Breathing is the unconscious process of moving air in and out of our lungs to bring oxygen into our bodies and remove carbon dioxide. Because we do this without even thinking, you may not have stopped to pay much attention to the way you breathe.
Well, it’s time to start!
In this blog, I’d like to explain what can happen to our bodies when we’re not breathing correctly. Then, we’ll explore the benefits of better breathing and I’ll show you ways you can improve it.
“Breathing is the greatest pleasure in life.”
What problems can happen when we’re not breathing properly?
The cycle of an effective breath sees the abdomen area slowly expand (you can feel this if you place your hands around your lower ribs). Our diaphragm tightens, creating a vacuum and allowing our chest to expand and pull air in. When we exhale, the abdomen should slowly contract whilst our diaphragm relaxes, helping to push carbon dioxide-rich air from our bodies.
If you’re breathing effectively, you should notice that a breath is silent, smooth, steady in pace and controlled. You should feel you can get enough air without forcing things too much. Your body should feel relaxed.
The effects of poor breathing extend around our entire bodies. For example, if you’re feeling stressed and breathing shallow, you may notice increased tension around your collar bone area. This can then lead to head and neck pain or stiffness.
If you’re not breathing correctly, this can also reduce your body’s metabolic function (the transport and use of chemicals around the body), which can have several knock-on effects. For example, lack of energy for exercise, fatigue, poor concentration levels, and even increased blood pressure.
Conditions and environmental effects can reduce our breathing capability and lung function, such as COPD, smoking, air pollution, allergens and age. If not identified or managed correctly, these may lead to acute or chronic chest infections.
Seven benefits of better breathing
There are so many benefits of breathing correctly, including counteracting some of the issues we’ve just looked at. Other benefits include:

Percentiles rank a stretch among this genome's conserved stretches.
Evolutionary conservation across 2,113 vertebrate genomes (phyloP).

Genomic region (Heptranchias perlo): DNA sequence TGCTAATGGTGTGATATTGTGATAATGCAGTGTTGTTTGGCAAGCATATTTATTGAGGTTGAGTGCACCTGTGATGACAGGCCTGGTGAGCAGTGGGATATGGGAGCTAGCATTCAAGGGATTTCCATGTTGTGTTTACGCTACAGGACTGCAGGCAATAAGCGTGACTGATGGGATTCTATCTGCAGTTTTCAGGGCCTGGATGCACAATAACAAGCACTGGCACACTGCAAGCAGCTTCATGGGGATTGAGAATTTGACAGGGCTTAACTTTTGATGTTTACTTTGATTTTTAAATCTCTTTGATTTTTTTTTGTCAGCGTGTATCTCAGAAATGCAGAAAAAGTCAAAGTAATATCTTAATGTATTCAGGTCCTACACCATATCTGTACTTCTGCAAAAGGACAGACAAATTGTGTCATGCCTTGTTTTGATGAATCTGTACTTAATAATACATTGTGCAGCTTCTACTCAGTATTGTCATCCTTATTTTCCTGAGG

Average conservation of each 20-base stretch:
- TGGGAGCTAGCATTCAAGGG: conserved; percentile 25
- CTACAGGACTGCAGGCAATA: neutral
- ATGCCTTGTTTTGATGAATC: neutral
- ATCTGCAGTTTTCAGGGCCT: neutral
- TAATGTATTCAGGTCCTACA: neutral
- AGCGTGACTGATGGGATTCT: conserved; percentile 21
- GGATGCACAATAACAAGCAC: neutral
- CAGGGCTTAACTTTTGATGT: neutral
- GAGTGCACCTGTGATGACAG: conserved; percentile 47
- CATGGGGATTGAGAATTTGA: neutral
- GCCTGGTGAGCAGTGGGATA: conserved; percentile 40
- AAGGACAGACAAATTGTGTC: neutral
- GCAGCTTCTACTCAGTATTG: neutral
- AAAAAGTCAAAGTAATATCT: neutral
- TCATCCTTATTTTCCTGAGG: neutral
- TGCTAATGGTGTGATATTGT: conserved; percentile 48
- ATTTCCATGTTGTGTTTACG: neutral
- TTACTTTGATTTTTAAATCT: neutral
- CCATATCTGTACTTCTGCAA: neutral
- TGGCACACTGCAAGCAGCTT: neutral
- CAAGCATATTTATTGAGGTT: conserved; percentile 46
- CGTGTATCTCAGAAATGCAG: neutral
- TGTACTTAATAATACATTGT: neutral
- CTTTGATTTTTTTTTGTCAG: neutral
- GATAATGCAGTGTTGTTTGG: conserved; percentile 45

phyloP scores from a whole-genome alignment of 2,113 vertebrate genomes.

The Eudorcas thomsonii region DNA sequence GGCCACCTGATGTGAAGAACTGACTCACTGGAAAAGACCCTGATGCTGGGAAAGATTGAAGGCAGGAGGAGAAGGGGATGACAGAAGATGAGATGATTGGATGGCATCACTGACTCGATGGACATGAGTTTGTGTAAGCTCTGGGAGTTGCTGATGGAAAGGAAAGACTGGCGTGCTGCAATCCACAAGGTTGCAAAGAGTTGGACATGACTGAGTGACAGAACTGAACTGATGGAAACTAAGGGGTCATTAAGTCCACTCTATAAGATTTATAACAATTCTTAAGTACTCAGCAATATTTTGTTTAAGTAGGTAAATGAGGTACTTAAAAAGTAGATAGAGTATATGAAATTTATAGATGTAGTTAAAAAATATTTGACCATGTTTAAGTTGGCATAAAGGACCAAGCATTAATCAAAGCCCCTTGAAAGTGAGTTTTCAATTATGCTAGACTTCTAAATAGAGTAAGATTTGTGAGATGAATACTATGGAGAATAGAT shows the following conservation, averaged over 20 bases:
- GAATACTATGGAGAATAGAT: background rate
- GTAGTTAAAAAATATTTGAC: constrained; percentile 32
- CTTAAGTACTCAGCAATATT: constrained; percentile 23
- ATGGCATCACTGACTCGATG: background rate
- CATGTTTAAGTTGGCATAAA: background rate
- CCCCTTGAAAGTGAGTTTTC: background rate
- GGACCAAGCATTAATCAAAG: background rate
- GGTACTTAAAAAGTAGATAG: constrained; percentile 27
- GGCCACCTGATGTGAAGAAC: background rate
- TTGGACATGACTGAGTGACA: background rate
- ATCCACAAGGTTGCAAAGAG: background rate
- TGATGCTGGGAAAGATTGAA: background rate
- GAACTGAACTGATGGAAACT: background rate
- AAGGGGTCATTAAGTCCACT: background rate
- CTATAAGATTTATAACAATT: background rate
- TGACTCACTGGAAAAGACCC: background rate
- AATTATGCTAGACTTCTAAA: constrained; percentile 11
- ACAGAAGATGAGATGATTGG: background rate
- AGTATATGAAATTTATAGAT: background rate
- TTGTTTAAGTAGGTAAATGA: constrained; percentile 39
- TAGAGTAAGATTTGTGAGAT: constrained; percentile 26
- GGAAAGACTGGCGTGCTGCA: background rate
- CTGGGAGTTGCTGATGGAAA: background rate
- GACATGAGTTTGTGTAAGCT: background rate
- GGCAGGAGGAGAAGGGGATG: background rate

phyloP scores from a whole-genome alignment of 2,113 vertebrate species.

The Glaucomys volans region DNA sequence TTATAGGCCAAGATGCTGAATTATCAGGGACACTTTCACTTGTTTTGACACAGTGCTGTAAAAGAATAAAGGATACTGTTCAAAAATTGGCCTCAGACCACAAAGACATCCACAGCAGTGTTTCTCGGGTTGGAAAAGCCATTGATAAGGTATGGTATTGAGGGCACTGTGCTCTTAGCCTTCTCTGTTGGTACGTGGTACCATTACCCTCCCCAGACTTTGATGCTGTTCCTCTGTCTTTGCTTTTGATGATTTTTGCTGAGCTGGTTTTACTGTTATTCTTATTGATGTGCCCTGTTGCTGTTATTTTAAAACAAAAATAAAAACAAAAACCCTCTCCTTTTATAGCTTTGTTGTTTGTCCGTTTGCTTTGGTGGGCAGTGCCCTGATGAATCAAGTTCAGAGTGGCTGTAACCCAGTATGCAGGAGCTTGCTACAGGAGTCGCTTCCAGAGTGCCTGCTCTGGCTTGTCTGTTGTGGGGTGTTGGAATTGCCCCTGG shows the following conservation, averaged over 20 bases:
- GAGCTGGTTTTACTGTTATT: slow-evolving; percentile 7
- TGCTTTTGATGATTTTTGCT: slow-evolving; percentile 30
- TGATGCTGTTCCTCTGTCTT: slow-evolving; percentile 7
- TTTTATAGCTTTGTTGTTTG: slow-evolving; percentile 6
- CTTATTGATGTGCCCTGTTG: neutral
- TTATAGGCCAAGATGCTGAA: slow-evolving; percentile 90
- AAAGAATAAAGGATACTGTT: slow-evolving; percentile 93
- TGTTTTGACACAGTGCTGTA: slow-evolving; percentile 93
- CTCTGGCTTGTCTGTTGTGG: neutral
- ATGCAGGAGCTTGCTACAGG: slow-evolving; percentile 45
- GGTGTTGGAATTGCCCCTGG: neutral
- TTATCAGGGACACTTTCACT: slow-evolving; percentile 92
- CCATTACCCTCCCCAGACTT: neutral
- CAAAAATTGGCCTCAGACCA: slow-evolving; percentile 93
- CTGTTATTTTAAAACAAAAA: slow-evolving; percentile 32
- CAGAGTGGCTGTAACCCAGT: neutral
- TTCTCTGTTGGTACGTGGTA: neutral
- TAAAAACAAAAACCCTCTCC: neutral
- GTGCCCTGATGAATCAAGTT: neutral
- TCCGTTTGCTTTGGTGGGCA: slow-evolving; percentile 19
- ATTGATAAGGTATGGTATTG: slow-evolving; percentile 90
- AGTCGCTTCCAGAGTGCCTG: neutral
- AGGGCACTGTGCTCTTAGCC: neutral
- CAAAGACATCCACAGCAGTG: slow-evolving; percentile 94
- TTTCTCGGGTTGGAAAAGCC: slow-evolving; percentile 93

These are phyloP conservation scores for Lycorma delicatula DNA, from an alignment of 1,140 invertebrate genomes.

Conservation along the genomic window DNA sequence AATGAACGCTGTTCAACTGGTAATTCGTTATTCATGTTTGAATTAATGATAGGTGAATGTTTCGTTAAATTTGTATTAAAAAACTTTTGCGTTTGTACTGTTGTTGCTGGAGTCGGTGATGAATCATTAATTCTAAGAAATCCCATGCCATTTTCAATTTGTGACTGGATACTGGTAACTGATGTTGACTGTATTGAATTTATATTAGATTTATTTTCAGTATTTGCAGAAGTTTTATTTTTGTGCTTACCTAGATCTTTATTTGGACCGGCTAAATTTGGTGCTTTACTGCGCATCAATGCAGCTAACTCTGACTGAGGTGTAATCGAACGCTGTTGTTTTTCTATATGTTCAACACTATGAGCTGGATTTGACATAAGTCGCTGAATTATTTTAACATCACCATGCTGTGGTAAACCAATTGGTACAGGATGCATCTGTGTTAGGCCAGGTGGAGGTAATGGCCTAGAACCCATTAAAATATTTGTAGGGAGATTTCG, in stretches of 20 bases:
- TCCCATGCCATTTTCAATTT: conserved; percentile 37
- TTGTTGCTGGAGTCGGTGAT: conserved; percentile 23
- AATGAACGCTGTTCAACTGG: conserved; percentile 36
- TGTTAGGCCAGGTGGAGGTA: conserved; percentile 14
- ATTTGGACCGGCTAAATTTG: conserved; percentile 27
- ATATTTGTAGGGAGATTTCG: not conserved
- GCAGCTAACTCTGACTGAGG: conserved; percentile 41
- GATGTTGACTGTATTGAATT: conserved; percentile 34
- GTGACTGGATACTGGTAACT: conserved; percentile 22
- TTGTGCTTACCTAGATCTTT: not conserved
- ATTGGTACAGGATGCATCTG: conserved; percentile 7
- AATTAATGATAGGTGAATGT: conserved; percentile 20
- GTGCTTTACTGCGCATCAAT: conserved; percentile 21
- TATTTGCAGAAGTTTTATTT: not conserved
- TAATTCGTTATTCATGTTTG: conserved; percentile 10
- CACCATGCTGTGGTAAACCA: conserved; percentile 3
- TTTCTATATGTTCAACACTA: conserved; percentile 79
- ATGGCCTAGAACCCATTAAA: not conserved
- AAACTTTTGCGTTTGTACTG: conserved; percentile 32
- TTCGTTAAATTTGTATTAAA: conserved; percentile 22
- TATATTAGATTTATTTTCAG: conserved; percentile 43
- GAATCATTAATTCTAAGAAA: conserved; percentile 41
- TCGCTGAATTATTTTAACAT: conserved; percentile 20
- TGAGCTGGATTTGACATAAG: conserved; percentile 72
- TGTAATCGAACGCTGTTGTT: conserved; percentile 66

- Helping to slow a racing mind, especially if we count (see below)
- Opening a forward-leaning posture and creating space through the ribs and back
- Creating an environment for a more focused mind
- Making us more aware of our body
- Reducing the flight or fight response
- Lowering stress levels
- Reducing aches and pains around our neck, head, and shoulders.
How can we breathe better?
Take a few minutes to sit comfortably and focus on how you breathe.
What do you notice? Do you feel tension anywhere? Are your breaths slow and steady or shallow and rapid?
Try closing your eyes and breathing in for a count of 1-2-3-4, then out for 1-2-3-4, or what you can manage or feels comfortable, to begin with. You can start with a two-count breath (1-2) and then build to a three-count (1-2-3) and gradually increase your capacity to 1-2-3-4.
This deep breathing technique is handy if we feel anxious, as it can help ground us quickly. Please note that deep breathing isn’t a replacement for our regular breathing pattern. Instead, think of it as a tool to be used as and when needed. It’s commonly used whilst practising yoga and meditation, and is very useful when lifting heavy objects or weights.
The ability to breathe is a gift. Wake up grateful each day for that gift.
Book a discovery call!
I hope you found this blog useful and picked up some helpful hints and tips to try.
If you’d like to find out how to live a life without pain, get in touch to book a free discovery call.
Until next time.
Look after yourself.